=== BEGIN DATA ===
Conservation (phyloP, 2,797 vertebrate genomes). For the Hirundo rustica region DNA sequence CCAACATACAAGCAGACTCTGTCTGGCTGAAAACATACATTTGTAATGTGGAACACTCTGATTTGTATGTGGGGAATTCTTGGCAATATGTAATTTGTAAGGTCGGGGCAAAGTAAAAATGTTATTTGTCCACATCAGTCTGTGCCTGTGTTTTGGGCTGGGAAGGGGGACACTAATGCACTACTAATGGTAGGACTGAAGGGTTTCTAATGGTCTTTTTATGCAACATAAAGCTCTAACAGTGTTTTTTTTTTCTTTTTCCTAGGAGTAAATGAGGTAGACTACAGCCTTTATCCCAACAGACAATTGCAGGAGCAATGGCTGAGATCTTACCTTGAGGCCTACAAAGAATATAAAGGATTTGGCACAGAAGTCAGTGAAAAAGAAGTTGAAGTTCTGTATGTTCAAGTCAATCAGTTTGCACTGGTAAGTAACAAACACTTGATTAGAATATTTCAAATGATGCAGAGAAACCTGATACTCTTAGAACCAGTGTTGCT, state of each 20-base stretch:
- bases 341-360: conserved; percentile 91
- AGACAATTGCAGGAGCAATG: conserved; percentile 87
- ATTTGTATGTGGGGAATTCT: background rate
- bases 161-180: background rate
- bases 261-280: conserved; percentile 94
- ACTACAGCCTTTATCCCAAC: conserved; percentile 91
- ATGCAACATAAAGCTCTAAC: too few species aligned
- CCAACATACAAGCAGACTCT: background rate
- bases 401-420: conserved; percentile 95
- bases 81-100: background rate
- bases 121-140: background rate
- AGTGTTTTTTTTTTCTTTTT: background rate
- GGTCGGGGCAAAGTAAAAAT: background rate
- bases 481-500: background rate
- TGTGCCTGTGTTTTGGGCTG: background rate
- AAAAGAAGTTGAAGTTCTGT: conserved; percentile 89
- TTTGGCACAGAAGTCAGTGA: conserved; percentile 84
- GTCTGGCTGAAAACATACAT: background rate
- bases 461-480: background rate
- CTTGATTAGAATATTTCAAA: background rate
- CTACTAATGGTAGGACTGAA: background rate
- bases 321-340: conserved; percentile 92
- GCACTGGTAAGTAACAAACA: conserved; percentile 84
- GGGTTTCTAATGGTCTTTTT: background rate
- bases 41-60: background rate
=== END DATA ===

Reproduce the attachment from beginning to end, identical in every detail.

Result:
Conservation (phyloP, 2,797 vertebrate genomes). For the Hirundo rustica region DNA sequence CCAACATACAAGCAGACTCTGTCTGGCTGAAAACATACATTTGTAATGTGGAACACTCTGATTTGTATGTGGGGAATTCTTGGCAATATGTAATTTGTAAGGTCGGGGCAAAGTAAAAATGTTATTTGTCCACATCAGTCTGTGCCTGTGTTTTGGGCTGGGAAGGGGGACACTAATGCACTACTAATGGTAGGACTGAAGGGTTTCTAATGGTCTTTTTATGCAACATAAAGCTCTAACAGTGTTTTTTTTTTCTTTTTCCTAGGAGTAAATGAGGTAGACTACAGCCTTTATCCCAACAGACAATTGCAGGAGCAATGGCTGAGATCTTACCTTGAGGCCTACAAAGAATATAAAGGATTTGGCACAGAAGTCAGTGAAAAAGAAGTTGAAGTTCTGTATGTTCAAGTCAATCAGTTTGCACTGGTAAGTAACAAACACTTGATTAGAATATTTCAAATGATGCAGAGAAACCTGATACTCTTAGAACCAGTGTTGCT, state of each 20-base stretch:
- bases 341-360: conserved; percentile 91
- AGACAATTGCAGGAGCAATG: conserved; percentile 87
- ATTTGTATGTGGGGAATTCT: background rate
- bases 161-180: background rate
- bases 261-280: conserved; percentile 94
- ACTACAGCCTTTATCCCAAC: conserved; percentile 91
- ATGCAACATAAAGCTCTAAC: too few species aligned
- CCAACATACAAGCAGACTCT: background rate
- bases 401-420: conserved; percentile 95
- bases 81-100: background rate
- bases 121-140: background rate
- AGTGTTTTTTTTTTCTTTTT: background rate
- GGTCGGGGCAAAGTAAAAAT: background rate
- bases 481-500: background rate
- TGTGCCTGTGTTTTGGGCTG: background rate
- AAAAGAAGTTGAAGTTCTGT: conserved; percentile 89
- TTTGGCACAGAAGTCAGTGA: conserved; percentile 84
- GTCTGGCTGAAAACATACAT: background rate
- bases 461-480: background rate
- CTTGATTAGAATATTTCAAA: background rate
- CTACTAATGGTAGGACTGAA: background rate
- bases 321-340: conserved; percentile 92
- GCACTGGTAAGTAACAAACA: conserved; percentile 84
- GGGTTTCTAATGGTCTTTTT: background rate
- bases 41-60: background rate